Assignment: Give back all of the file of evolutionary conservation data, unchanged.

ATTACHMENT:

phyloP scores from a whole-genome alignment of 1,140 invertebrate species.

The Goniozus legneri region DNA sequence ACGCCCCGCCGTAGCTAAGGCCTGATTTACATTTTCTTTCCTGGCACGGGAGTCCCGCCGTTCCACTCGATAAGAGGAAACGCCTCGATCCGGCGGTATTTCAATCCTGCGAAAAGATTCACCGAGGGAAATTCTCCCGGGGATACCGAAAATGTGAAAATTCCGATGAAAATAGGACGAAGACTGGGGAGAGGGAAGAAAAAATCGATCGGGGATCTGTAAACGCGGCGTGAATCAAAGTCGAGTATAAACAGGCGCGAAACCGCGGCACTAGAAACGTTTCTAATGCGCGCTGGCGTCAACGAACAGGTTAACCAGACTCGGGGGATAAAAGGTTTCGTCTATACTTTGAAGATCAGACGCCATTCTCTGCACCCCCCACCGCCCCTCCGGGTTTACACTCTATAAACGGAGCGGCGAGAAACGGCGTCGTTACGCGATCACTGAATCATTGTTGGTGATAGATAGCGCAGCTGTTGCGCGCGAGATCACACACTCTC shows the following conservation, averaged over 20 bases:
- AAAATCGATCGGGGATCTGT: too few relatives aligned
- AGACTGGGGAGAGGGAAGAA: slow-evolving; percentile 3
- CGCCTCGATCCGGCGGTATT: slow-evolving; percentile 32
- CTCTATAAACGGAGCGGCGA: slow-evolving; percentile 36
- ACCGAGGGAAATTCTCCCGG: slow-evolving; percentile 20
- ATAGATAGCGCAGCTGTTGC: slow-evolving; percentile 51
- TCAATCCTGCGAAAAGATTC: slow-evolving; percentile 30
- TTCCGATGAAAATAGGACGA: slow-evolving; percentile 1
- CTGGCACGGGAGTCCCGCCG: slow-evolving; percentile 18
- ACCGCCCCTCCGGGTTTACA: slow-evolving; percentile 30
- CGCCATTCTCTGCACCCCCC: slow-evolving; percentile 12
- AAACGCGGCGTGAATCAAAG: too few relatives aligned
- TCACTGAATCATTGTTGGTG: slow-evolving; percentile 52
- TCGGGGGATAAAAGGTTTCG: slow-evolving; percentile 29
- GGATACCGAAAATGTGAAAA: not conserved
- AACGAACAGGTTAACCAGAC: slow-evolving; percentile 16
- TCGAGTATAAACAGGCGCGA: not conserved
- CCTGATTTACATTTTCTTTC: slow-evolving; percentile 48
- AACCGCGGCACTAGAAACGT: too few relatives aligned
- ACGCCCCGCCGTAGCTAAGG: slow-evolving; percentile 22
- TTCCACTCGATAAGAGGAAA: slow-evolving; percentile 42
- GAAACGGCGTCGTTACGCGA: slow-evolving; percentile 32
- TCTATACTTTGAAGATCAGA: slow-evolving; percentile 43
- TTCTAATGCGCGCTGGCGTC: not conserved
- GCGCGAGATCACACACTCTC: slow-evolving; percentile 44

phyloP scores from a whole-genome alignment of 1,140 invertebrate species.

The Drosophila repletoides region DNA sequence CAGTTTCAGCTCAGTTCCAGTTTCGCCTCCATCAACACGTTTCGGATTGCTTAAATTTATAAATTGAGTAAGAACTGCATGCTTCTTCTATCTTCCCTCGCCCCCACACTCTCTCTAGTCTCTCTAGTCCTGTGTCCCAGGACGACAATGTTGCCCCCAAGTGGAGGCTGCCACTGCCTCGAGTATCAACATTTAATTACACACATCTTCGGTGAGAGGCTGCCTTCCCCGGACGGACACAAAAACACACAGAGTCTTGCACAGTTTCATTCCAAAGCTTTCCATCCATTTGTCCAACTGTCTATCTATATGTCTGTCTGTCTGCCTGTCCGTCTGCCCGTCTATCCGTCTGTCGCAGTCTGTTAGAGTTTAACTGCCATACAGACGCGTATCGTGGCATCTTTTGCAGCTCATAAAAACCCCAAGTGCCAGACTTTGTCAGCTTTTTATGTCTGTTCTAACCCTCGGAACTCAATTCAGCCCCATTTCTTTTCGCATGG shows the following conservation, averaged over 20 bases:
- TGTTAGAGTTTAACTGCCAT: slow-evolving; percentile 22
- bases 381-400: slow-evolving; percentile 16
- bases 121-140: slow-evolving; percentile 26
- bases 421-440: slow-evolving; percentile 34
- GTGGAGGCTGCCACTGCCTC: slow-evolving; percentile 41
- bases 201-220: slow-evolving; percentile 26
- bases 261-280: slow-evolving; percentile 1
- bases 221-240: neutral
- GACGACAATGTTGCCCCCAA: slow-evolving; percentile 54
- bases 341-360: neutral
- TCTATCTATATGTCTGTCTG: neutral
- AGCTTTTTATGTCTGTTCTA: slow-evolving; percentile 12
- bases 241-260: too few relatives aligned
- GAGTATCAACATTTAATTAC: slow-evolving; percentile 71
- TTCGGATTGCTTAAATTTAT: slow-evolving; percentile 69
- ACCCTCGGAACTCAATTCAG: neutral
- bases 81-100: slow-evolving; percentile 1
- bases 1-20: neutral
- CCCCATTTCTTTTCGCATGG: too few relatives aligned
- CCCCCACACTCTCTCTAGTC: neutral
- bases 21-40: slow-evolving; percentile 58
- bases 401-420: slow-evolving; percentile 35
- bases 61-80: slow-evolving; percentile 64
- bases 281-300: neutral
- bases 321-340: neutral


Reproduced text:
phyloP scores from a whole-genome alignment of 1,140 invertebrate species.

The Goniozus legneri region DNA sequence ACGCCCCGCCGTAGCTAAGGCCTGATTTACATTTTCTTTCCTGGCACGGGAGTCCCGCCGTTCCACTCGATAAGAGGAAACGCCTCGATCCGGCGGTATTTCAATCCTGCGAAAAGATTCACCGAGGGAAATTCTCCCGGGGATACCGAAAATGTGAAAATTCCGATGAAAATAGGACGAAGACTGGGGAGAGGGAAGAAAAAATCGATCGGGGATCTGTAAACGCGGCGTGAATCAAAGTCGAGTATAAACAGGCGCGAAACCGCGGCACTAGAAACGTTTCTAATGCGCGCTGGCGTCAACGAACAGGTTAACCAGACTCGGGGGATAAAAGGTTTCGTCTATACTTTGAAGATCAGACGCCATTCTCTGCACCCCCCACCGCCCCTCCGGGTTTACACTCTATAAACGGAGCGGCGAGAAACGGCGTCGTTACGCGATCACTGAATCATTGTTGGTGATAGATAGCGCAGCTGTTGCGCGCGAGATCACACACTCTC shows the following conservation, averaged over 20 bases:
- AAAATCGATCGGGGATCTGT: too few relatives aligned
- AGACTGGGGAGAGGGAAGAA: slow-evolving; percentile 3
- CGCCTCGATCCGGCGGTATT: slow-evolving; percentile 32
- CTCTATAAACGGAGCGGCGA: slow-evolving; percentile 36
- ACCGAGGGAAATTCTCCCGG: slow-evolving; percentile 20
- ATAGATAGCGCAGCTGTTGC: slow-evolving; percentile 51
- TCAATCCTGCGAAAAGATTC: slow-evolving; percentile 30
- TTCCGATGAAAATAGGACGA: slow-evolving; percentile 1
- CTGGCACGGGAGTCCCGCCG: slow-evolving; percentile 18
- ACCGCCCCTCCGGGTTTACA: slow-evolving; percentile 30
- CGCCATTCTCTGCACCCCCC: slow-evolving; percentile 12
- AAACGCGGCGTGAATCAAAG: too few relatives aligned
- TCACTGAATCATTGTTGGTG: slow-evolving; percentile 52
- TCGGGGGATAAAAGGTTTCG: slow-evolving; percentile 29
- GGATACCGAAAATGTGAAAA: not conserved
- AACGAACAGGTTAACCAGAC: slow-evolving; percentile 16
- TCGAGTATAAACAGGCGCGA: not conserved
- CCTGATTTACATTTTCTTTC: slow-evolving; percentile 48
- AACCGCGGCACTAGAAACGT: too few relatives aligned
- ACGCCCCGCCGTAGCTAAGG: slow-evolving; percentile 22
- TTCCACTCGATAAGAGGAAA: slow-evolving; percentile 42
- GAAACGGCGTCGTTACGCGA: slow-evolving; percentile 32
- TCTATACTTTGAAGATCAGA: slow-evolving; percentile 43
- TTCTAATGCGCGCTGGCGTC: not conserved
- GCGCGAGATCACACACTCTC: slow-evolving; percentile 44

phyloP scores from a whole-genome alignment of 1,140 invertebrate species.

The Drosophila repletoides region DNA sequence CAGTTTCAGCTCAGTTCCAGTTTCGCCTCCATCAACACGTTTCGGATTGCTTAAATTTATAAATTGAGTAAGAACTGCATGCTTCTTCTATCTTCCCTCGCCCCCACACTCTCTCTAGTCTCTCTAGTCCTGTGTCCCAGGACGACAATGTTGCCCCCAAGTGGAGGCTGCCACTGCCTCGAGTATCAACATTTAATTACACACATCTTCGGTGAGAGGCTGCCTTCCCCGGACGGACACAAAAACACACAGAGTCTTGCACAGTTTCATTCCAAAGCTTTCCATCCATTTGTCCAACTGTCTATCTATATGTCTGTCTGTCTGCCTGTCCGTCTGCCCGTCTATCCGTCTGTCGCAGTCTGTTAGAGTTTAACTGCCATACAGACGCGTATCGTGGCATCTTTTGCAGCTCATAAAAACCCCAAGTGCCAGACTTTGTCAGCTTTTTATGTCTGTTCTAACCCTCGGAACTCAATTCAGCCCCATTTCTTTTCGCATGG shows the following conservation, averaged over 20 bases:
- TGTTAGAGTTTAACTGCCAT: slow-evolving; percentile 22
- bases 381-400: slow-evolving; percentile 16
- bases 121-140: slow-evolving; percentile 26
- bases 421-440: slow-evolving; percentile 34
- GTGGAGGCTGCCACTGCCTC: slow-evolving; percentile 41
- bases 201-220: slow-evolving; percentile 26
- bases 261-280: slow-evolving; percentile 1
- bases 221-240: neutral
- GACGACAATGTTGCCCCCAA: slow-evolving; percentile 54
- bases 341-360: neutral
- TCTATCTATATGTCTGTCTG: neutral
- AGCTTTTTATGTCTGTTCTA: slow-evolving; percentile 12
- bases 241-260: too few relatives aligned
- GAGTATCAACATTTAATTAC: slow-evolving; percentile 71
- TTCGGATTGCTTAAATTTAT: slow-evolving; percentile 69
- ACCCTCGGAACTCAATTCAG: neutral
- bases 81-100: slow-evolving; percentile 1
- bases 1-20: neutral
- CCCCATTTCTTTTCGCATGG: too few relatives aligned
- CCCCCACACTCTCTCTAGTC: neutral
- bases 21-40: slow-evolving; percentile 58
- bases 401-420: slow-evolving; percentile 35
- bases 61-80: slow-evolving; percentile 64
- bases 281-300: neutral
- bases 321-340: neutral